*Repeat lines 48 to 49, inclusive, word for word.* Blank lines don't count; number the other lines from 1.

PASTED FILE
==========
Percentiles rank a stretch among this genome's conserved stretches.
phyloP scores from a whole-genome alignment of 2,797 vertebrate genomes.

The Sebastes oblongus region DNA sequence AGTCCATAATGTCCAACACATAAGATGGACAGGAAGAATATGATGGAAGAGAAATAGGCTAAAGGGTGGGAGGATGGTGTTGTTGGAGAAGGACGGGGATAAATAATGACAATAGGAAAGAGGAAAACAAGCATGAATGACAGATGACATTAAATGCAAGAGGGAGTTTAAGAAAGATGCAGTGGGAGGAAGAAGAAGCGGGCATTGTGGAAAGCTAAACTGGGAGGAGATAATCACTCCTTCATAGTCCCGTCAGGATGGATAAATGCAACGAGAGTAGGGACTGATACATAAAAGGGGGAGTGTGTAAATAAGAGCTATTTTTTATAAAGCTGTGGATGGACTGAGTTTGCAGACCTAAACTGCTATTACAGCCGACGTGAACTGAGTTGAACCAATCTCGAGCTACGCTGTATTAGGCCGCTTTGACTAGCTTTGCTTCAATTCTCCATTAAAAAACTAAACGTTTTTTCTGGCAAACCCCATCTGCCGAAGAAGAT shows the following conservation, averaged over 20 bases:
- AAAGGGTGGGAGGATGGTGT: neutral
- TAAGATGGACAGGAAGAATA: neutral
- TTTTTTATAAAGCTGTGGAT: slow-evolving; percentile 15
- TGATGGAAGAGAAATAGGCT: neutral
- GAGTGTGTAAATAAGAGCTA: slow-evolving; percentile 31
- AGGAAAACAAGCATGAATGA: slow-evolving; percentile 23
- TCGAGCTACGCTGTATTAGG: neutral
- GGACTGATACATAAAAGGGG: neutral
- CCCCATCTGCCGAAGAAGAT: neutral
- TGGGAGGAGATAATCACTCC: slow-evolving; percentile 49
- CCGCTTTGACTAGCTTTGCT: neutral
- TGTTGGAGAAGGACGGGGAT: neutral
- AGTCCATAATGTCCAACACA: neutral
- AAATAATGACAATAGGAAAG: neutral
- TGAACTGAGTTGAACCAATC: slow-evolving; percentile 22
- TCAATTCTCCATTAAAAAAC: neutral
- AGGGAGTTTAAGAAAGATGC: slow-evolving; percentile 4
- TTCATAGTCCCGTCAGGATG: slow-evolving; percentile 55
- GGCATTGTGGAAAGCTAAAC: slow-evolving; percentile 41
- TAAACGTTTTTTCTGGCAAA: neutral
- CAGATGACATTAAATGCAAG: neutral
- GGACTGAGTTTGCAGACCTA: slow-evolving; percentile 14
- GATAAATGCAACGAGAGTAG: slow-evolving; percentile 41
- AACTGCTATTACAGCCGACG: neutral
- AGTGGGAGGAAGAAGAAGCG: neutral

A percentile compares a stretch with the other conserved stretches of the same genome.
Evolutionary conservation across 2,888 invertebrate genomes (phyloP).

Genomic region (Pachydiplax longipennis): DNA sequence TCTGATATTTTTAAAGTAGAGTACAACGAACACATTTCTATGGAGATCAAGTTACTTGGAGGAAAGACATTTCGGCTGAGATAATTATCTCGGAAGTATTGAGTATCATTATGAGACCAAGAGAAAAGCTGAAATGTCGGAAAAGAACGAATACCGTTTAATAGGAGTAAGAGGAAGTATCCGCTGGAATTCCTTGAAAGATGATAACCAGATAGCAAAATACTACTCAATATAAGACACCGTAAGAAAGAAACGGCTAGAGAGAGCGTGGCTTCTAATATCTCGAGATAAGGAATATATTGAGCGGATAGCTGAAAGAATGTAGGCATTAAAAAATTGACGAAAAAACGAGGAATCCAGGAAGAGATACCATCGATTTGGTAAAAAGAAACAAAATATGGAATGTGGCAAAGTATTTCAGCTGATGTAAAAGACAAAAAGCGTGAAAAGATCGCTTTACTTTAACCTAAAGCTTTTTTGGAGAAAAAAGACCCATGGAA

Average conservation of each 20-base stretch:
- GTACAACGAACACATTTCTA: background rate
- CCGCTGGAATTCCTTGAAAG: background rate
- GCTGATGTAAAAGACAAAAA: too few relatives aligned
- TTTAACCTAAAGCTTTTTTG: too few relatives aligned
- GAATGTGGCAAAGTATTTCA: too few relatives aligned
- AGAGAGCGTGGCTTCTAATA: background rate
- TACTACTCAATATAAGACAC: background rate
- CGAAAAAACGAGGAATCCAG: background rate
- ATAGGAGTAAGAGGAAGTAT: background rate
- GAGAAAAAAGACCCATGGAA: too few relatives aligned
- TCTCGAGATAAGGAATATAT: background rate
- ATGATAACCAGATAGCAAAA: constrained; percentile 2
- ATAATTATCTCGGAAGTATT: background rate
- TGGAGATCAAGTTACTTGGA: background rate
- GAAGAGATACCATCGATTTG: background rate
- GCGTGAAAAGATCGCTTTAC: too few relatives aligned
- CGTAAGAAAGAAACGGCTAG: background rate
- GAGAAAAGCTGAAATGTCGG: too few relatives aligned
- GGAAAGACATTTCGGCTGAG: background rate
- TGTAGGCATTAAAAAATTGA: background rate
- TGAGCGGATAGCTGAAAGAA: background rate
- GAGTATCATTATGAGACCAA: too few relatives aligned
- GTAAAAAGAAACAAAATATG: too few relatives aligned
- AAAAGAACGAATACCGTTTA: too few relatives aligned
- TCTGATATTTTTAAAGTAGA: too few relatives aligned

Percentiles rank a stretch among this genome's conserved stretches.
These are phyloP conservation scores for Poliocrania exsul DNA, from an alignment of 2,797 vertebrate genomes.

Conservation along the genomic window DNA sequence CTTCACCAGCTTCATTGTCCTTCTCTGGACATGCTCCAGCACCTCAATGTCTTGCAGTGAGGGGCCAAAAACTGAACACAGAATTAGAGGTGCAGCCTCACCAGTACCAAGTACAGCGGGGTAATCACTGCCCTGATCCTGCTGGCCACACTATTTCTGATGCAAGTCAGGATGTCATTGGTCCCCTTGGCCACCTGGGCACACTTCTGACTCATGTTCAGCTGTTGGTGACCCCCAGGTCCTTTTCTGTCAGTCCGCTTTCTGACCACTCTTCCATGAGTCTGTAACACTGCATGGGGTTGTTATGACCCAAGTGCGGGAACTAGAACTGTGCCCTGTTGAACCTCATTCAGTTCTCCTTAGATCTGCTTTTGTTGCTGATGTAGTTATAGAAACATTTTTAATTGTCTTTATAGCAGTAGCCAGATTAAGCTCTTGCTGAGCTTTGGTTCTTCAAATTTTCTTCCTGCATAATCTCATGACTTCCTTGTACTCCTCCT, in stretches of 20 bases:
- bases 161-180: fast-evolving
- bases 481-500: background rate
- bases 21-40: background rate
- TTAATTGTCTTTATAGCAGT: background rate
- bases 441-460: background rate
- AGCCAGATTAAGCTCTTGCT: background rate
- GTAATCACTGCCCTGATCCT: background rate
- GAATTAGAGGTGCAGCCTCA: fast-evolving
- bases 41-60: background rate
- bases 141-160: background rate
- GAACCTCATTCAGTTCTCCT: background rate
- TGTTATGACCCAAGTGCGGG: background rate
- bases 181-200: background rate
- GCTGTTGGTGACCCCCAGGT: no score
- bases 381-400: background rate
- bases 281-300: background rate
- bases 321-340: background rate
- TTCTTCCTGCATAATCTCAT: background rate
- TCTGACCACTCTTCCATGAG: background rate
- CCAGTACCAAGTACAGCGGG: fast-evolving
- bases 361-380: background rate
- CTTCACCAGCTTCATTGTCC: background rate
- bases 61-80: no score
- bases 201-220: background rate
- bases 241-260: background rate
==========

- GCGTGAAAAGATCGCTTTAC: too few relatives aligned
- CGTAAGAAAGAAACGGCTAG: background rate